Today, I'm sharing over at Transpositions ... Popular history in Protestant circles has often reimagined the medieval church as suffering from severe illiteracy in lay Christians. Images of Bibles chained to lecterns come to mind and the rally cry of sola scriptura takes on as much a visual argument–a Bible in each and every hand–as it does a devotional and doctrinal one.
It has only been in the past fifty years that the scholarship of researchers like Dom. Jean Leclercq and Caroline Walker Bynum have opened the conversation to challenging this interpretation of the medieval lay Christian. Leclercq and Bynum, along with others, have advocated a reading of the medievals that recognizes a distinction between textual and visual literacy. The medieval Christian might not have had textual literacy, might not have had access to the Scripture directly. However, she would have had access to the doctrinal and mysterious aspects of the Faith through a well-developed visual literacy, thanks to highly iconographic stained glass and the liturgical structure of the Mass itself. Visual elements became the teaching tools of the Church as a whole, which is one explanation for the extensively illuminated copies of the Psalms and iconographic reference books popular in the late middle ages.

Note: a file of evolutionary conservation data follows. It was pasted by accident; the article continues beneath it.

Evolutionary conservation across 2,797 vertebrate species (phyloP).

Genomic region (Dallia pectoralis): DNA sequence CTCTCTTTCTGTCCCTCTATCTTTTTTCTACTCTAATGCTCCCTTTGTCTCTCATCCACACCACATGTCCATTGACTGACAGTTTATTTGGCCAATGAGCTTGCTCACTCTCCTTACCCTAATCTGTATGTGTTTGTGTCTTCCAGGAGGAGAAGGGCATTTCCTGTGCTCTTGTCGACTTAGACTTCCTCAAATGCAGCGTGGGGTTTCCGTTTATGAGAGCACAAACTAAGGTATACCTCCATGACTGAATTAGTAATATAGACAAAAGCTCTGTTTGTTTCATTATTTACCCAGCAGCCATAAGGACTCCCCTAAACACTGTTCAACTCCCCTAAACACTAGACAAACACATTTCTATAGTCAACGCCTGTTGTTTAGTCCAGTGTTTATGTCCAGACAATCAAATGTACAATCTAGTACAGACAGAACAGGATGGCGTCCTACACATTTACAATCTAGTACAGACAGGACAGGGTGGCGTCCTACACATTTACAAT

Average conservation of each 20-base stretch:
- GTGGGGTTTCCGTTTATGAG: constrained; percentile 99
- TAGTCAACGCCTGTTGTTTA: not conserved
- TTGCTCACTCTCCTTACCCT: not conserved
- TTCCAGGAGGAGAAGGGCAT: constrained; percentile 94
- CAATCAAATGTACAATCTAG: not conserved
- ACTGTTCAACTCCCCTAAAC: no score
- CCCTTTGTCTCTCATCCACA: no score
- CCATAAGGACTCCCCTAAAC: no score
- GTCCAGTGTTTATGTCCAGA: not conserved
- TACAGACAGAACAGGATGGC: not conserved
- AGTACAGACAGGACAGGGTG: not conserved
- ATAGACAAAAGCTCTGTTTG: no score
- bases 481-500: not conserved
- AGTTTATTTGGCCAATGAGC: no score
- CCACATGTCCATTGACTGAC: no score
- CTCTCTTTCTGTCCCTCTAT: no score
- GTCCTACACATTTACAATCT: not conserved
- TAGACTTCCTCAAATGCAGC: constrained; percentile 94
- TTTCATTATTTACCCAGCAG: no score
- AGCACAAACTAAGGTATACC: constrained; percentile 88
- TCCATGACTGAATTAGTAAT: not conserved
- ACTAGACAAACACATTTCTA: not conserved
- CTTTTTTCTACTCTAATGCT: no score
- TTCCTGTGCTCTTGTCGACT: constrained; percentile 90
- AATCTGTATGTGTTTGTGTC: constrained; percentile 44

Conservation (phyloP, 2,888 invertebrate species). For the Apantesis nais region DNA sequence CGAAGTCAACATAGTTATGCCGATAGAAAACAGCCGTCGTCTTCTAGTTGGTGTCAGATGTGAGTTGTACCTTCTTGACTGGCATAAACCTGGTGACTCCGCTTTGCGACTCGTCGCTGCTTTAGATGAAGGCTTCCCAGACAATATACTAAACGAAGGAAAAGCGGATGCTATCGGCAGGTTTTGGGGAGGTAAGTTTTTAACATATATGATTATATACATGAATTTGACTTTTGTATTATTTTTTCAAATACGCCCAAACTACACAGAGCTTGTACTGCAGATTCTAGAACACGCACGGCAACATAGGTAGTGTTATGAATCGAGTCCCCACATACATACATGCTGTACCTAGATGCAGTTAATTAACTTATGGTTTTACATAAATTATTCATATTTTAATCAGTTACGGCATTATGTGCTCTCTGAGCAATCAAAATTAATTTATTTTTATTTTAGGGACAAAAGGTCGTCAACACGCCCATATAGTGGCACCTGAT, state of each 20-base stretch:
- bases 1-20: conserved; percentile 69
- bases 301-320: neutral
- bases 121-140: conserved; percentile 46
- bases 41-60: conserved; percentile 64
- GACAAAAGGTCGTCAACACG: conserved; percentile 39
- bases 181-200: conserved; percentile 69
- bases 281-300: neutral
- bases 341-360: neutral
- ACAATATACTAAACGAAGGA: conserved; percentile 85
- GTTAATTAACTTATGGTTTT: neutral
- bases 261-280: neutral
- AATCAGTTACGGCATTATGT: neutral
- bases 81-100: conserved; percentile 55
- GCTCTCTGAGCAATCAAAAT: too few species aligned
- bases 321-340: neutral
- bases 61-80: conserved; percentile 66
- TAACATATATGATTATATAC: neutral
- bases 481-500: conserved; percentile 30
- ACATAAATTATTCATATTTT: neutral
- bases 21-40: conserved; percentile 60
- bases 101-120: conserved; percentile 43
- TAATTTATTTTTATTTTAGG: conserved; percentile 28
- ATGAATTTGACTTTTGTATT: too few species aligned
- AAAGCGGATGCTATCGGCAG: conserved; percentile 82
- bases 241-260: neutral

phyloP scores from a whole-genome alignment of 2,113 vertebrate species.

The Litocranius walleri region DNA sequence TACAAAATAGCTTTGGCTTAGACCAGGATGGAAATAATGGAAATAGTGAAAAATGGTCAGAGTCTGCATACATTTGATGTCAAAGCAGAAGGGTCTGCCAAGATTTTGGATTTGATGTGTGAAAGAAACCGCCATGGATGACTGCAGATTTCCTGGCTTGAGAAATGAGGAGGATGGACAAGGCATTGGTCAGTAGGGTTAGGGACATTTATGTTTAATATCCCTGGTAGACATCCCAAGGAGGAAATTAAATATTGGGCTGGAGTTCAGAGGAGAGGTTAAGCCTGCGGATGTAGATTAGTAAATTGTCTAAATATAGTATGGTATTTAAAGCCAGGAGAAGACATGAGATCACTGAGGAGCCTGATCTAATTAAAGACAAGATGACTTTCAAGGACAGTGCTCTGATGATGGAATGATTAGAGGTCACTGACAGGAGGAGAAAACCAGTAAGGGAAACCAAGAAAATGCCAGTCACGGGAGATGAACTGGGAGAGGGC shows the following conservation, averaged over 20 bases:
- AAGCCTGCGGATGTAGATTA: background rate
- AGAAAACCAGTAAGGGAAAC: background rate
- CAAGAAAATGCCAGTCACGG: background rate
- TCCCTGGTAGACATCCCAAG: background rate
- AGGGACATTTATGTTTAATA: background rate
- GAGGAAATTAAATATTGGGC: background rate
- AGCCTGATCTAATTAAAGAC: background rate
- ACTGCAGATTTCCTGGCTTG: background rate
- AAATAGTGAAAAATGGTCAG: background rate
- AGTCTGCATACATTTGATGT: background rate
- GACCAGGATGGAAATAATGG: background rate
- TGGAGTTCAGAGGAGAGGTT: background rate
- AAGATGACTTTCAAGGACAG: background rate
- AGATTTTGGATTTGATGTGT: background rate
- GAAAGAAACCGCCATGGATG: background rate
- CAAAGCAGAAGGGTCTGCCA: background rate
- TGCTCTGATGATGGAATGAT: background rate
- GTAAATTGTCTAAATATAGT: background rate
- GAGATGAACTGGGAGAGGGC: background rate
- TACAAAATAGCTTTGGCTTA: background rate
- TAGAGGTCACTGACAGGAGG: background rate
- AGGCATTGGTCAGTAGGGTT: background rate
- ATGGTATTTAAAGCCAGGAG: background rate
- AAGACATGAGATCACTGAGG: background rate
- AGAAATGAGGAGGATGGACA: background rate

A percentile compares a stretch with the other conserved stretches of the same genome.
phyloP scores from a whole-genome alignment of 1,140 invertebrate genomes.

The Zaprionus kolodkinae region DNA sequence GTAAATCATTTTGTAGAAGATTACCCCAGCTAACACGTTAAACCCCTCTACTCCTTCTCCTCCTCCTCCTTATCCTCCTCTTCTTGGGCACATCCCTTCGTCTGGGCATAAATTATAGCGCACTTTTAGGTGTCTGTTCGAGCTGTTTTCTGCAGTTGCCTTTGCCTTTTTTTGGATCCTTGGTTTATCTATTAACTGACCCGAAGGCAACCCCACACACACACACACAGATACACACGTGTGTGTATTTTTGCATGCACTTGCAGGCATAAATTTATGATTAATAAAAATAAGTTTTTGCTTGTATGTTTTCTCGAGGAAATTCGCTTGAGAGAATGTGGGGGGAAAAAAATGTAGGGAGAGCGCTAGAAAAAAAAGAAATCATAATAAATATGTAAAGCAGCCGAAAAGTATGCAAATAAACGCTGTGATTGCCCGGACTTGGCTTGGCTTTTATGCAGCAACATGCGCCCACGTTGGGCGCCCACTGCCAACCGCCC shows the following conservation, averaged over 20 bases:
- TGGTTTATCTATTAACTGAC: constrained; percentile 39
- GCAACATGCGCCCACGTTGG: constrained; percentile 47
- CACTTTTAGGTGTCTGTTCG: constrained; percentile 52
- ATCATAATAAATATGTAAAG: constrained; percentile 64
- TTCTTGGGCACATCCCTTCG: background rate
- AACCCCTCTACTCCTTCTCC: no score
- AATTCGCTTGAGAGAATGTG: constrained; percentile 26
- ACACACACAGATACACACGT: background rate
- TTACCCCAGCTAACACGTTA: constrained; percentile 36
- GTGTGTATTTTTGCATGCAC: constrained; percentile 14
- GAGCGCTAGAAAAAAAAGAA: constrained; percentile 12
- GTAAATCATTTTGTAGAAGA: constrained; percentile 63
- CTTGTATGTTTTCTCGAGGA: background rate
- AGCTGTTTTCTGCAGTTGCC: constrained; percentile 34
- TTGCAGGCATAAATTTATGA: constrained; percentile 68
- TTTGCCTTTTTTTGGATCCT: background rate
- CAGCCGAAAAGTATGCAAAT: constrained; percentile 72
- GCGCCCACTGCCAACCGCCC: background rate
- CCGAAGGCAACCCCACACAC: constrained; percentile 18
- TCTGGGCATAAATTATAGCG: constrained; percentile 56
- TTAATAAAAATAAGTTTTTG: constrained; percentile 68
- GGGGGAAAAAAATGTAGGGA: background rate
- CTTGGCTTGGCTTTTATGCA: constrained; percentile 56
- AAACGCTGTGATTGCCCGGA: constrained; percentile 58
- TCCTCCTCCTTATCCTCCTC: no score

One such visual theology in the Mass that remains alive in Roman Catholic, Anglican, and high-Episcopal churches to this day is the representation of the Trinity iconographically through symbolic objects.